How a Motorcade Reaffirmed My Mission to My Clients


This morning I took a walk down the street to watch the motorcade honoring a fallen San Diego police officer killed in the line of duty.  My motivation was to capture the moment and to spend some time remembering a friend of mine, Detective Larry Steward, who died not quite two years ago.  Larry had been killed by an “alleged reckless driver” and because he was off-duty at the time of his death he did not have a motorcade of this magnitude.


After watching the beginning of the procession I started back up the road and took the turn to go up the hill to my street.  Because the main road was dedicated to the motorcade, the side street leading up the hill was backed up with cars for what looked like half a mile. The morning news had indicated the ceremony involved more than 500 official cars and it would last approximately one hour on its way through town to the memorial service.

As I walked passed the stopped cars I noticed some drivers on their phones looking angry, others were trying to find a way out and most of them were in a state of frustration.  They apparently did not know why they were stopped and when they would be free to go on their way.  I decided to walk in the middle of the two lanes and start informing the drivers what was happening and how long it would last.  I encouraged them to take advantage of the freeway onramp that was next to them and find an alternate route.

Within seconds of finding out what the cause of delay was, their state and physiology changed.  It was hard to be mad at the circumstances.  In addition, they were now informed, they understood and they could take control of their situation. Many thanked me, smiled and found their freedom with an alternate road.  As the initial cars started to move out of their lanes, each car behind them rolled down their window and waited for me to answer their questions.  It did not take long for many of the cars to follow suit and without even speaking to them, I received waves and thank you’s as I made eye contact and motioned for them to use the onramp.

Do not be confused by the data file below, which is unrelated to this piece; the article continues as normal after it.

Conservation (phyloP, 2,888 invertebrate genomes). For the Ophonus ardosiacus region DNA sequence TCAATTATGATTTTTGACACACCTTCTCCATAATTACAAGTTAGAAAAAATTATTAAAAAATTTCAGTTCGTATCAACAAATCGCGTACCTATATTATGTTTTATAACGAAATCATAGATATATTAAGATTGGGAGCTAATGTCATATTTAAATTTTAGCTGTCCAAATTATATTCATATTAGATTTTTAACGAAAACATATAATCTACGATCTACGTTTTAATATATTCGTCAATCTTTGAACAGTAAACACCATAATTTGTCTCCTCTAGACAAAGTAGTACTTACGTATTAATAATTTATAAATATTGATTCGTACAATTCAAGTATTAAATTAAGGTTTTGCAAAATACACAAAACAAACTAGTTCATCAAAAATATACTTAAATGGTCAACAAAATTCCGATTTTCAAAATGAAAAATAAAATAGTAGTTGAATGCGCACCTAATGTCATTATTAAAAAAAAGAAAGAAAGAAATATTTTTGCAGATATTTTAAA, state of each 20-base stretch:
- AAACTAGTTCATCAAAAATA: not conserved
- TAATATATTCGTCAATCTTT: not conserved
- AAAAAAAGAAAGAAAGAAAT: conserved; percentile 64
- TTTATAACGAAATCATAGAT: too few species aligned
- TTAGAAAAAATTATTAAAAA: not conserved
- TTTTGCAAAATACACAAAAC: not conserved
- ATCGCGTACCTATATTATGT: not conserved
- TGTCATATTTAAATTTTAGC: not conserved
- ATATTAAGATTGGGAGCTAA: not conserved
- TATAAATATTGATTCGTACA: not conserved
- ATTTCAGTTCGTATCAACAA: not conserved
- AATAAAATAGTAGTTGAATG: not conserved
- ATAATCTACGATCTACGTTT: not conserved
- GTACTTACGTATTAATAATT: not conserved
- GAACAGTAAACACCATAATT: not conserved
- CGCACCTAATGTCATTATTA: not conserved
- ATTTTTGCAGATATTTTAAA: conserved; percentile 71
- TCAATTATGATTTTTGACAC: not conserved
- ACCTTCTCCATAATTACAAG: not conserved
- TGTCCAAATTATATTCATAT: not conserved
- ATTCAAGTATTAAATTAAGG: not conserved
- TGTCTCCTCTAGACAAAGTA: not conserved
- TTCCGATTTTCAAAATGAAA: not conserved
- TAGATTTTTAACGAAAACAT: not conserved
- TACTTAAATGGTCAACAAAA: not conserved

As more cars, city buses, and postal trucks came down the hill and began to stack up, I started the routine all over again.  I knew I would not be getting back to work when I had planned.  This was going to take a while.  When the road was finally opened up to traffic I headed back up the hill.

As I made my ascent I felt great.  I had taken the time to change frustration into gratitude.  I had been able to help people move along with their plans and get unstuck.  I had done what I would want someone to do for me. I realized that a simple gesture and a few extra minutes meant a great deal to others.

It was then that I thought about my clients.  Sometimes they come to me frustrated and feeling stuck because they don’t have the knowledge or enough information to find the solution on their own.  As consultants we often spend extra time providing explanations and education beyond our traditional services.  It does not fall under “billable” hours or within the scope of work detailed on our contracts, but it is necessary to be a part of the solution and change frustration into gratitude.

You (and your talents) have the unique ability to provide your clients with peace of mind.  You can go the extra mile and have an affect on their state and physiology – or you can walk passsed the line of frustrated drivers and not make eye contact.  It is your choice.

2 Responses to “How a Motorcade Reaffirmed My Mission to My Clients”

  1. 1 Joe Brant

    Great post!!! You did the right thing, and although I am not among those you assisted with information, I appreciate the connection of treating our real estate clients in a similar manner.

  2. 2 Christine

    Thank you for your kind words, Joe. Real estate transactions can be very stressful. Having gone through it myself, I appreciate that you connect with your clients in a way that eases their frustration.

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